The new year is a great time for self-assessment, and a focal point of that assessment should be your health. We are often inundated with information about making healthy choices, such as what we should and should not be eating, the latest in health risk statistics and the hottest workout trends. The sheer amount of information and advice can be overwhelming, but it doesn’t have to be.
For 2016, try taking a simple approach to your health and wellness. As you make changes in the New Year, here are three of the most important things to consider.
Take ownership of your health It’s your body, and you should know what’s going on with it. This includes having a clear picture of your health, as well as knowing what medications you are taking and why.
Make an appointment with your primary care doctor to test your cholesterol, blood sugar and blood pressure. Familiarize yourself with your family history to determine the genetic conditions for which you might be at risk. Don’t be afraid to ask your doctors and nurses questions when you don’t understand something. This will help you make better decisions about your health. The more you and your doctors know, the better the chance of properly addressing any medical issues.
Be active Even when it’s cold outside, it’s important to be physically active. When we don’t put our bodies to good use, we can develop symptoms such as fatigue, difficulty sleeping, depression, anxiety and weight gain.
Weight gain can lead to a host of other medical problems such as diabetes, heart disease, cancer and stroke. Keep these issues from developing by engaging in regular physical activity. Working out with a family member or friend can help hold you accountable and make exercise more enjoyable. Many fitness facilities offer special pricing in January, making this time of year a great time to join.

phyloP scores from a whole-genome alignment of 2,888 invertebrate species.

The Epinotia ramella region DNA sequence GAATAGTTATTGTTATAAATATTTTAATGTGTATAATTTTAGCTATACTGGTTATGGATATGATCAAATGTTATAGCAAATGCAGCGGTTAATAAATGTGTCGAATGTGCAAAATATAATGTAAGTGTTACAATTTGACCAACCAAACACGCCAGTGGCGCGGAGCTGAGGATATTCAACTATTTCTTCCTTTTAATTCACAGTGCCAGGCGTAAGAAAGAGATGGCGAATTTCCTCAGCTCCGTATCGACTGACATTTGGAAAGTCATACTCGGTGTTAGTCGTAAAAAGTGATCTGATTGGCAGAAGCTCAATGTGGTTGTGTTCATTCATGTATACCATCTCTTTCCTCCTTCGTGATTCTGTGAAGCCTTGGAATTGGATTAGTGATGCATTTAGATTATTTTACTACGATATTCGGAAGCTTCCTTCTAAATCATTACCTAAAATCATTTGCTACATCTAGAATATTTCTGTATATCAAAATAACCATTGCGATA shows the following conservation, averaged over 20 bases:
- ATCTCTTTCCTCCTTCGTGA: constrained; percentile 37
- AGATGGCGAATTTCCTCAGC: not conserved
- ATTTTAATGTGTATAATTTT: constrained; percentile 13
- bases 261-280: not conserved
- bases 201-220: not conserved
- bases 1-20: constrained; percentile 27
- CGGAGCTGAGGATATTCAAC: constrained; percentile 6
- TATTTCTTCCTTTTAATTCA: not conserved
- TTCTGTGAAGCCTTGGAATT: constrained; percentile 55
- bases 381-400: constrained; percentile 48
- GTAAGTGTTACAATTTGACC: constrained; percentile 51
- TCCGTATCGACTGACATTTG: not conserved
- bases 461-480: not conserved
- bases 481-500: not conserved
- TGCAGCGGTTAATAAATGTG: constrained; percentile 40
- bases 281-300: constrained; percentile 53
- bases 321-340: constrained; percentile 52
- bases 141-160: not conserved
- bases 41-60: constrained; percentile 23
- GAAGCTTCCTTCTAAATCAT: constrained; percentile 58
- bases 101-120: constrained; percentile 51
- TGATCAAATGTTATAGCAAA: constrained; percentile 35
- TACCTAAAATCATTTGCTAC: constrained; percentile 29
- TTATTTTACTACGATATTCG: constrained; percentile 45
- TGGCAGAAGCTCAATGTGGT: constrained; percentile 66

Good winter exercise options include: walking, hiking or jogging outdoors, on an indoor track or at the mall; swimming in a heated pool; biking outdoors or on a stationary bike; yoga and Pilates classes, which focus on building strength and flexibility; other group exercise classes tailored to your age and interests.
Maintain good mental health Much research has shown the link between mental health and overall wellness. While more Americans are finally putting in the necessary time and effort on their physical health, too many of us still neglect our mental health.
We live in a fast-paced, stressful world. Anxiety and depression can befall the best of us when we don’t take the time to care for our emotional well-being. Some ways you can promote good mental health include meditation, talking with a therapist, counselor, clergyman or close friend, spending time outside, and yoga or other exercise.
Taken together, these simple steps can set you on a path to a happier, healthier 2016.
Dr. Cady M. Brown is with KentuckyOne Health Primary Care Associates